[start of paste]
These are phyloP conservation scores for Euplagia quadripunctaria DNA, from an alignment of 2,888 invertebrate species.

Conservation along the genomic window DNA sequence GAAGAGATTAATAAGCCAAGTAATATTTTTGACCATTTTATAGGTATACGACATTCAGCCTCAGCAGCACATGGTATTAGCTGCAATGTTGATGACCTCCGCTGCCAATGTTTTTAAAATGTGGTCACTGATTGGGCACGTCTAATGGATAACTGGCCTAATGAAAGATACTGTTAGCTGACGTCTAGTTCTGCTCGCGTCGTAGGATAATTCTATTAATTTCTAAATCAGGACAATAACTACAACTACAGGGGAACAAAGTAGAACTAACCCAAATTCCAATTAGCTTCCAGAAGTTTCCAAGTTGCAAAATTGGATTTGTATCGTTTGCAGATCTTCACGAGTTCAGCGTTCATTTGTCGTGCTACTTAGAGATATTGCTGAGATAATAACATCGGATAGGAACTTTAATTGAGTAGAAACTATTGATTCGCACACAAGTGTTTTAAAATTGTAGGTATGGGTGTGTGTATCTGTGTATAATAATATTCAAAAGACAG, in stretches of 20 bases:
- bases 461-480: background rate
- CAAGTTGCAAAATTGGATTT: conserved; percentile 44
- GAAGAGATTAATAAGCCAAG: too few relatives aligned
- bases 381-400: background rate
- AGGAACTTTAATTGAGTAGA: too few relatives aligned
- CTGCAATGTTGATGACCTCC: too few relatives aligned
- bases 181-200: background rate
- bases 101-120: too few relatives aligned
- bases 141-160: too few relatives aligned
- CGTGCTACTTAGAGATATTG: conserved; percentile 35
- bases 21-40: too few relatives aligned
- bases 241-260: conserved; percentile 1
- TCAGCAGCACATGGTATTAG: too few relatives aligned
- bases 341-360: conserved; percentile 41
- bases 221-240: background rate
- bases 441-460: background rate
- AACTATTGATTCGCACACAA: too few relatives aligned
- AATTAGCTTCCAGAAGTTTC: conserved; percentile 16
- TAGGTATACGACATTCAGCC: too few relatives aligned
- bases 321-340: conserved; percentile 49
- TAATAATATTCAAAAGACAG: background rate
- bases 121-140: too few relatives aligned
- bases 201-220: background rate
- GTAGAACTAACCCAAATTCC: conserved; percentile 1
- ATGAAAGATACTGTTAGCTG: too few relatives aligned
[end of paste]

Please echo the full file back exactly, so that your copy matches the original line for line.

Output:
These are phyloP conservation scores for Euplagia quadripunctaria DNA, from an alignment of 2,888 invertebrate species.

Conservation along the genomic window DNA sequence GAAGAGATTAATAAGCCAAGTAATATTTTTGACCATTTTATAGGTATACGACATTCAGCCTCAGCAGCACATGGTATTAGCTGCAATGTTGATGACCTCCGCTGCCAATGTTTTTAAAATGTGGTCACTGATTGGGCACGTCTAATGGATAACTGGCCTAATGAAAGATACTGTTAGCTGACGTCTAGTTCTGCTCGCGTCGTAGGATAATTCTATTAATTTCTAAATCAGGACAATAACTACAACTACAGGGGAACAAAGTAGAACTAACCCAAATTCCAATTAGCTTCCAGAAGTTTCCAAGTTGCAAAATTGGATTTGTATCGTTTGCAGATCTTCACGAGTTCAGCGTTCATTTGTCGTGCTACTTAGAGATATTGCTGAGATAATAACATCGGATAGGAACTTTAATTGAGTAGAAACTATTGATTCGCACACAAGTGTTTTAAAATTGTAGGTATGGGTGTGTGTATCTGTGTATAATAATATTCAAAAGACAG, in stretches of 20 bases:
- bases 461-480: background rate
- CAAGTTGCAAAATTGGATTT: conserved; percentile 44
- GAAGAGATTAATAAGCCAAG: too few relatives aligned
- bases 381-400: background rate
- AGGAACTTTAATTGAGTAGA: too few relatives aligned
- CTGCAATGTTGATGACCTCC: too few relatives aligned
- bases 181-200: background rate
- bases 101-120: too few relatives aligned
- bases 141-160: too few relatives aligned
- CGTGCTACTTAGAGATATTG: conserved; percentile 35
- bases 21-40: too few relatives aligned
- bases 241-260: conserved; percentile 1
- TCAGCAGCACATGGTATTAG: too few relatives aligned
- bases 341-360: conserved; percentile 41
- bases 221-240: background rate
- bases 441-460: background rate
- AACTATTGATTCGCACACAA: too few relatives aligned
- AATTAGCTTCCAGAAGTTTC: conserved; percentile 16
- TAGGTATACGACATTCAGCC: too few relatives aligned
- bases 321-340: conserved; percentile 49
- TAATAATATTCAAAAGACAG: background rate
- bases 121-140: too few relatives aligned
- bases 201-220: background rate
- GTAGAACTAACCCAAATTCC: conserved; percentile 1
- ATGAAAGATACTGTTAGCTG: too few relatives aligned